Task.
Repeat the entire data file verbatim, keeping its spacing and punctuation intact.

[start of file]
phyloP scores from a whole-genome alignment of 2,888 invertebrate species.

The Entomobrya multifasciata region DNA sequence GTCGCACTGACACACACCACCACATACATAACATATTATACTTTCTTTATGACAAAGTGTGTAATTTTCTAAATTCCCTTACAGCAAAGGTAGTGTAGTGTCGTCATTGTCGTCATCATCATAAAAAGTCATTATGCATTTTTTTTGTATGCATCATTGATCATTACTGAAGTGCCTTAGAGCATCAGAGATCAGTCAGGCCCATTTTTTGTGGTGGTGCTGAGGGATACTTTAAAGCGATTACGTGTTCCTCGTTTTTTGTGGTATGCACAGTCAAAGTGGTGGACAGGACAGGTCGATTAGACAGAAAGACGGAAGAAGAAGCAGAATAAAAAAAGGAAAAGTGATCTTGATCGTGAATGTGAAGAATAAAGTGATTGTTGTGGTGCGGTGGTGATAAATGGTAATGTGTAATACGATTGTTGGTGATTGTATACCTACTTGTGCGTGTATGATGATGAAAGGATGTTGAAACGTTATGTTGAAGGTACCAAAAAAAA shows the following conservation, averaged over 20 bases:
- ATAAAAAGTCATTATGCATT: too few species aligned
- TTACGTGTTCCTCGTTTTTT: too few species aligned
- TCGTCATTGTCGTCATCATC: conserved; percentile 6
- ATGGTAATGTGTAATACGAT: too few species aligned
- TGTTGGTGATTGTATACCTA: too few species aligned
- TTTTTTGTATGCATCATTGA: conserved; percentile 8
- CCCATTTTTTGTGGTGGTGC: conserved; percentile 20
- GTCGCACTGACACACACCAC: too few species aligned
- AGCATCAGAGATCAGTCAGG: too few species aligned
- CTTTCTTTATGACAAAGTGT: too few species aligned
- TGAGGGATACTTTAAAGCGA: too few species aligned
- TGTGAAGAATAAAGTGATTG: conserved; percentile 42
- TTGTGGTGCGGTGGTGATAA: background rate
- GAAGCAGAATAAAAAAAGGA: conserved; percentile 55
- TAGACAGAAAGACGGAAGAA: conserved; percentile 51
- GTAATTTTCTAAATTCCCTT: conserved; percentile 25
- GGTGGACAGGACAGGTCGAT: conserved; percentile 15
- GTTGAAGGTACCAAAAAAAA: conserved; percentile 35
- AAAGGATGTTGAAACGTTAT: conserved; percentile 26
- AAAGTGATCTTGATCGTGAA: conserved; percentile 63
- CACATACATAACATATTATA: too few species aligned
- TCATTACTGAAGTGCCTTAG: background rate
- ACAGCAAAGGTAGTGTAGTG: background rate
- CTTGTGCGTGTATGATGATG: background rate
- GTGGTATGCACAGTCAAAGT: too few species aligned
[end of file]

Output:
phyloP scores from a whole-genome alignment of 2,888 invertebrate species.

The Entomobrya multifasciata region DNA sequence GTCGCACTGACACACACCACCACATACATAACATATTATACTTTCTTTATGACAAAGTGTGTAATTTTCTAAATTCCCTTACAGCAAAGGTAGTGTAGTGTCGTCATTGTCGTCATCATCATAAAAAGTCATTATGCATTTTTTTTGTATGCATCATTGATCATTACTGAAGTGCCTTAGAGCATCAGAGATCAGTCAGGCCCATTTTTTGTGGTGGTGCTGAGGGATACTTTAAAGCGATTACGTGTTCCTCGTTTTTTGTGGTATGCACAGTCAAAGTGGTGGACAGGACAGGTCGATTAGACAGAAAGACGGAAGAAGAAGCAGAATAAAAAAAGGAAAAGTGATCTTGATCGTGAATGTGAAGAATAAAGTGATTGTTGTGGTGCGGTGGTGATAAATGGTAATGTGTAATACGATTGTTGGTGATTGTATACCTACTTGTGCGTGTATGATGATGAAAGGATGTTGAAACGTTATGTTGAAGGTACCAAAAAAAA shows the following conservation, averaged over 20 bases:
- ATAAAAAGTCATTATGCATT: too few species aligned
- TTACGTGTTCCTCGTTTTTT: too few species aligned
- TCGTCATTGTCGTCATCATC: conserved; percentile 6
- ATGGTAATGTGTAATACGAT: too few species aligned
- TGTTGGTGATTGTATACCTA: too few species aligned
- TTTTTTGTATGCATCATTGA: conserved; percentile 8
- CCCATTTTTTGTGGTGGTGC: conserved; percentile 20
- GTCGCACTGACACACACCAC: too few species aligned
- AGCATCAGAGATCAGTCAGG: too few species aligned
- CTTTCTTTATGACAAAGTGT: too few species aligned
- TGAGGGATACTTTAAAGCGA: too few species aligned
- TGTGAAGAATAAAGTGATTG: conserved; percentile 42
- TTGTGGTGCGGTGGTGATAA: background rate
- GAAGCAGAATAAAAAAAGGA: conserved; percentile 55
- TAGACAGAAAGACGGAAGAA: conserved; percentile 51
- GTAATTTTCTAAATTCCCTT: conserved; percentile 25
- GGTGGACAGGACAGGTCGAT: conserved; percentile 15
- GTTGAAGGTACCAAAAAAAA: conserved; percentile 35
- AAAGGATGTTGAAACGTTAT: conserved; percentile 26
- AAAGTGATCTTGATCGTGAA: conserved; percentile 63
- CACATACATAACATATTATA: too few species aligned
- TCATTACTGAAGTGCCTTAG: background rate
- ACAGCAAAGGTAGTGTAGTG: background rate
- CTTGTGCGTGTATGATGATG: background rate
- GTGGTATGCACAGTCAAAGT: too few species aligned